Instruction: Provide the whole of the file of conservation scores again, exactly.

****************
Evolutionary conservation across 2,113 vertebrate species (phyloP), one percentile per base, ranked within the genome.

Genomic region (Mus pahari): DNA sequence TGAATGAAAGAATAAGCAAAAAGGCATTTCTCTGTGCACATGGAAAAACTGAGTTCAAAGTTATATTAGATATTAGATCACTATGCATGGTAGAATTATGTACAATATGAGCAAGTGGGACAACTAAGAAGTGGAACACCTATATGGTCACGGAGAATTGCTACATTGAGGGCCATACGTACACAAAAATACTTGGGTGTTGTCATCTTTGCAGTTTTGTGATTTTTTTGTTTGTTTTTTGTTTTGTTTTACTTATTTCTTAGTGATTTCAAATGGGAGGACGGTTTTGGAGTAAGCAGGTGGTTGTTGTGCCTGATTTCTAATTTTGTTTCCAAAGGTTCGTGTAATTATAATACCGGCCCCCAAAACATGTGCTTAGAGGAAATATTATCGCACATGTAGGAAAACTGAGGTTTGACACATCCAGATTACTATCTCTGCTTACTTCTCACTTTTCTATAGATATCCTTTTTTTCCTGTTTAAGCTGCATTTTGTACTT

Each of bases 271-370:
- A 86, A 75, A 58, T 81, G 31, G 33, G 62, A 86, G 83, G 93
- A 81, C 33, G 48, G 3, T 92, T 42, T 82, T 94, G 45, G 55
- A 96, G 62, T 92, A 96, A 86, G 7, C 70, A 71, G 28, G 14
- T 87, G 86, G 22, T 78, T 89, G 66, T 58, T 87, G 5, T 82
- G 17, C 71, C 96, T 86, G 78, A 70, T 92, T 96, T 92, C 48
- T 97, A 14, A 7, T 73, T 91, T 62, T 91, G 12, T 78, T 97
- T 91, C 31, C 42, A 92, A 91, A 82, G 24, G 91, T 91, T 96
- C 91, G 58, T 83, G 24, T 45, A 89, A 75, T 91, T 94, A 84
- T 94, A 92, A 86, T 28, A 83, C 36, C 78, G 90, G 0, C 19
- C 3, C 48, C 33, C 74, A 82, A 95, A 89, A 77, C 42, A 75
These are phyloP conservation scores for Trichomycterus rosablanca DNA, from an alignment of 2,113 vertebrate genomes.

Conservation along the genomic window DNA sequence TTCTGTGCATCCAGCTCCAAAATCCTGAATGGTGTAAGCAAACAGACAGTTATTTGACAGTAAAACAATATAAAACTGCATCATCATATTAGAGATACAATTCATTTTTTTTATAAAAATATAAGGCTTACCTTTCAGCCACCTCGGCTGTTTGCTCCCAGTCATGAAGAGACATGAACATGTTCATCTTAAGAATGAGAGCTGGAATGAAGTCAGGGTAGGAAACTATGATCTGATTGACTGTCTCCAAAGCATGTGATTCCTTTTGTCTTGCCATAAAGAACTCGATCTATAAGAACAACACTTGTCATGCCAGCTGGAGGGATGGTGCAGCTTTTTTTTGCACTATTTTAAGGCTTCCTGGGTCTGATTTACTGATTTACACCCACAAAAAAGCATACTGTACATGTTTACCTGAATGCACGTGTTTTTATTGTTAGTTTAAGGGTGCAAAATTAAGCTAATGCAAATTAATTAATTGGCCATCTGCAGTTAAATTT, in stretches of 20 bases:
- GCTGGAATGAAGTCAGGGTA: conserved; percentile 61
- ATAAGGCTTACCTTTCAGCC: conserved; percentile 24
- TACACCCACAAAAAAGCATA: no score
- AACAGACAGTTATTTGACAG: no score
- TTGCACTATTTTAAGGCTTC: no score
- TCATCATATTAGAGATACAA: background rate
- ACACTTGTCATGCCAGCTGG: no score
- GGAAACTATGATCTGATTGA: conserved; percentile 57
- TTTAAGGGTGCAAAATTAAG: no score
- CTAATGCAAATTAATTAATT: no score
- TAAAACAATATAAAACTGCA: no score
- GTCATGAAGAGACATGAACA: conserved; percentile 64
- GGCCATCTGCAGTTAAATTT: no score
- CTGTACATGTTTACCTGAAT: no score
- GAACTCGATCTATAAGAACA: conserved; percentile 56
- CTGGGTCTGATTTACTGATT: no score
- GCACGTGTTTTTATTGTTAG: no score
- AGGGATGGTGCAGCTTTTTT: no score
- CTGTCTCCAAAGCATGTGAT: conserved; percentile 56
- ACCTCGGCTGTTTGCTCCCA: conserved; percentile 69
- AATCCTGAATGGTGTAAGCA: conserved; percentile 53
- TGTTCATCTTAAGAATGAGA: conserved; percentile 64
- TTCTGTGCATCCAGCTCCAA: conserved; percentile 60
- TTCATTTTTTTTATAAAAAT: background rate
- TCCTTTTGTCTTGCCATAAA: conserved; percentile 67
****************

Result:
Evolutionary conservation across 2,113 vertebrate species (phyloP), one percentile per base, ranked within the genome.

Genomic region (Mus pahari): DNA sequence TGAATGAAAGAATAAGCAAAAAGGCATTTCTCTGTGCACATGGAAAAACTGAGTTCAAAGTTATATTAGATATTAGATCACTATGCATGGTAGAATTATGTACAATATGAGCAAGTGGGACAACTAAGAAGTGGAACACCTATATGGTCACGGAGAATTGCTACATTGAGGGCCATACGTACACAAAAATACTTGGGTGTTGTCATCTTTGCAGTTTTGTGATTTTTTTGTTTGTTTTTTGTTTTGTTTTACTTATTTCTTAGTGATTTCAAATGGGAGGACGGTTTTGGAGTAAGCAGGTGGTTGTTGTGCCTGATTTCTAATTTTGTTTCCAAAGGTTCGTGTAATTATAATACCGGCCCCCAAAACATGTGCTTAGAGGAAATATTATCGCACATGTAGGAAAACTGAGGTTTGACACATCCAGATTACTATCTCTGCTTACTTCTCACTTTTCTATAGATATCCTTTTTTTCCTGTTTAAGCTGCATTTTGTACTT

Each of bases 271-370:
- A 86, A 75, A 58, T 81, G 31, G 33, G 62, A 86, G 83, G 93
- A 81, C 33, G 48, G 3, T 92, T 42, T 82, T 94, G 45, G 55
- A 96, G 62, T 92, A 96, A 86, G 7, C 70, A 71, G 28, G 14
- T 87, G 86, G 22, T 78, T 89, G 66, T 58, T 87, G 5, T 82
- G 17, C 71, C 96, T 86, G 78, A 70, T 92, T 96, T 92, C 48
- T 97, A 14, A 7, T 73, T 91, T 62, T 91, G 12, T 78, T 97
- T 91, C 31, C 42, A 92, A 91, A 82, G 24, G 91, T 91, T 96
- C 91, G 58, T 83, G 24, T 45, A 89, A 75, T 91, T 94, A 84
- T 94, A 92, A 86, T 28, A 83, C 36, C 78, G 90, G 0, C 19
- C 3, C 48, C 33, C 74, A 82, A 95, A 89, A 77, C 42, A 75
These are phyloP conservation scores for Trichomycterus rosablanca DNA, from an alignment of 2,113 vertebrate genomes.

Conservation along the genomic window DNA sequence TTCTGTGCATCCAGCTCCAAAATCCTGAATGGTGTAAGCAAACAGACAGTTATTTGACAGTAAAACAATATAAAACTGCATCATCATATTAGAGATACAATTCATTTTTTTTATAAAAATATAAGGCTTACCTTTCAGCCACCTCGGCTGTTTGCTCCCAGTCATGAAGAGACATGAACATGTTCATCTTAAGAATGAGAGCTGGAATGAAGTCAGGGTAGGAAACTATGATCTGATTGACTGTCTCCAAAGCATGTGATTCCTTTTGTCTTGCCATAAAGAACTCGATCTATAAGAACAACACTTGTCATGCCAGCTGGAGGGATGGTGCAGCTTTTTTTTGCACTATTTTAAGGCTTCCTGGGTCTGATTTACTGATTTACACCCACAAAAAAGCATACTGTACATGTTTACCTGAATGCACGTGTTTTTATTGTTAGTTTAAGGGTGCAAAATTAAGCTAATGCAAATTAATTAATTGGCCATCTGCAGTTAAATTT, in stretches of 20 bases:
- GCTGGAATGAAGTCAGGGTA: conserved; percentile 61
- ATAAGGCTTACCTTTCAGCC: conserved; percentile 24
- TACACCCACAAAAAAGCATA: no score
- AACAGACAGTTATTTGACAG: no score
- TTGCACTATTTTAAGGCTTC: no score
- TCATCATATTAGAGATACAA: background rate
- ACACTTGTCATGCCAGCTGG: no score
- GGAAACTATGATCTGATTGA: conserved; percentile 57
- TTTAAGGGTGCAAAATTAAG: no score
- CTAATGCAAATTAATTAATT: no score
- TAAAACAATATAAAACTGCA: no score
- GTCATGAAGAGACATGAACA: conserved; percentile 64
- GGCCATCTGCAGTTAAATTT: no score
- CTGTACATGTTTACCTGAAT: no score
- GAACTCGATCTATAAGAACA: conserved; percentile 56
- CTGGGTCTGATTTACTGATT: no score
- GCACGTGTTTTTATTGTTAG: no score
- AGGGATGGTGCAGCTTTTTT: no score
- CTGTCTCCAAAGCATGTGAT: conserved; percentile 56
- ACCTCGGCTGTTTGCTCCCA: conserved; percentile 69
- AATCCTGAATGGTGTAAGCA: conserved; percentile 53
- TGTTCATCTTAAGAATGAGA: conserved; percentile 64
- TTCTGTGCATCCAGCTCCAA: conserved; percentile 60
- TTCATTTTTTTTATAAAAAT: background rate
- TCCTTTTGTCTTGCCATAAA: conserved; percentile 67